By: Mary Fjelstad, Sr. Research Analyst
Anyone whose home currency is the Euro would have benefited handsomely from exposure to global listed real estate in 2015.
The FTSE EPRA/NAREIT Global Index returned 10.9% (EUR), outperforming the FTSE All World Index (measuring the global equity market) which returned 9.6% (EUR) over the same period. The US dollar’s strength, however, meant that those index returns for dollar-based market participants were considerably more muted, but still outpaced the FTSE All World Index.
It was the developed countries—comprising 90% of the global listed real estate market—which contributed most positively to real estate performance, as the FTSE EPRA/NAREIT Developed Index posted a 2015 return of 11.5% (EUR) versus 6.1% (EUR) for the Emerging Markets index. Drilling down into the regional sub-indexes, we note that Europe—17% of the Developed Market—led the pack of developed regions with a return of 18.8% (EUR). North America produced a 13.4 % (EUR) return, with the majority of that return coming from US markets which clocked in at 14.8 % (EUR). Developed Asian real estate markets came in third among regional developed markets with a return of 3.3% (EUR).
Source: FTSE EPRA/NAREIT Monthly Statistical Bulletin December 31, 2015. Past performance is no guarantee of future results. Please see the final disclaimer for important legal disclosures.
Currency fluctuations can and do impact investment outcomes, however, and that was true in 2015 for the US investor. The US dollar strengthened against most major currencies last year: the FTSE EPRA/NAREIT Global Index fell 0.4% in USD terms, although this is a better result than for the FTSE All World Index which declined 1.7% (USD). Even so, developed European public real estate ended 2015 at a higher level despite the currency drag: a 6.7% (USD) improvement over the year. The domestic US listed real estate market also contributed a 3% return for the year, which compares favorably to the relatively flat performance of 0.5% for the domestic US equity market as represented by the Russell 3000 Index.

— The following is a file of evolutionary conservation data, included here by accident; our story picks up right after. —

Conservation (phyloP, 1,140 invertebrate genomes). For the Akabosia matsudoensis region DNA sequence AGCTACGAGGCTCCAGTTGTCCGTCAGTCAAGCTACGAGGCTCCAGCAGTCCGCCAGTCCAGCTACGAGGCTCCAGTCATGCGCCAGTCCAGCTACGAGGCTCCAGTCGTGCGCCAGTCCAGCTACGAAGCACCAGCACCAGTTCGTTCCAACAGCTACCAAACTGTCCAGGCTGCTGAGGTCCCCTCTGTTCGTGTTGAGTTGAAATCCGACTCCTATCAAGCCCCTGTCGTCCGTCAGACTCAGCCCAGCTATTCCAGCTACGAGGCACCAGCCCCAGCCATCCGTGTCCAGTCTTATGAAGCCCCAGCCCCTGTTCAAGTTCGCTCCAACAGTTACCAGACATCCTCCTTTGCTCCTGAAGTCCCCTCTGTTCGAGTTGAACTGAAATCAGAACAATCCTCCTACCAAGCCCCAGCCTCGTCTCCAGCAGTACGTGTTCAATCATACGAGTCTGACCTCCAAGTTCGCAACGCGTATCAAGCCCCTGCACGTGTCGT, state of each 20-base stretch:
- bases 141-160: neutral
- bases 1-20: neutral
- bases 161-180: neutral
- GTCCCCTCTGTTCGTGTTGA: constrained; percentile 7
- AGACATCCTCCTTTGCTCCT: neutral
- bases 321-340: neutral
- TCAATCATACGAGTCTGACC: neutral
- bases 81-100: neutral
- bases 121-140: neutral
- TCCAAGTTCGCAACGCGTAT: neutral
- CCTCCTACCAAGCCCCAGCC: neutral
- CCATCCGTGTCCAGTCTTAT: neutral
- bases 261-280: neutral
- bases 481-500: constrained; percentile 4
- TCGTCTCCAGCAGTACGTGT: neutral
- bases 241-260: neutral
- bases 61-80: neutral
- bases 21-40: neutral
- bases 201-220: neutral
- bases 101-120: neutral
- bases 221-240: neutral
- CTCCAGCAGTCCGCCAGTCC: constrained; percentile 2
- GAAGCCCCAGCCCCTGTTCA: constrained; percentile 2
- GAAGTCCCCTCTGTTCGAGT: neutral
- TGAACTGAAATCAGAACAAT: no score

Source: FTSE EPRA/NAREIT, data as of December 31, 2015. Past performance is no guarantee of future results. Please see the final disclaimer for important legal disclosures.
Turning our attention to the country indexes, within developed Europe—the highest performing regional market in 2015 for both Euro and USD-based investors—Spain, Sweden and Italy produced the largest increase over the 2015 calendar year, and Norway suffered the most, falling 20% USD and 11.3% EUR. The weaker performance of developed Asia public real estate markets is explained primarily by Japan which fell 5.9% in USD terms. In the emerging world, China’s strong return of 13.5% (USD) could not offset the huge decreases in countries such as Brazil (-50.4% USD), Egypt (-44.4% USD) and South Africa (-22% USD).
Academic as well as practitioners have found evidence that listed real estate can provide diversification benefits to a multi-asset investor. In 2015, analysis of the performance of the FTSE EPRA/NAREIT Index Series suggests that Euro-based equity investors would have experienced improved total portfolio performance had they included exposure to public real estate markets. While the increasing purchasing power of the US Dollar diminished the overall level of returns for the US-based investor, outcomes from developed Europe as well as domestic US listed real estate support a role for real estate as a valuable diversifying asset class.
 Throughout this report we use FTSE EPRA/NAREIT Indexes to measure and represent global listed real estate markets.
 See, for example, Moss, A., and A. Baum (2013), “The use of listed real estate securities in asset management: a literature review and summary of current practical applications,” EPRA Research, European Public Real Estate Association.
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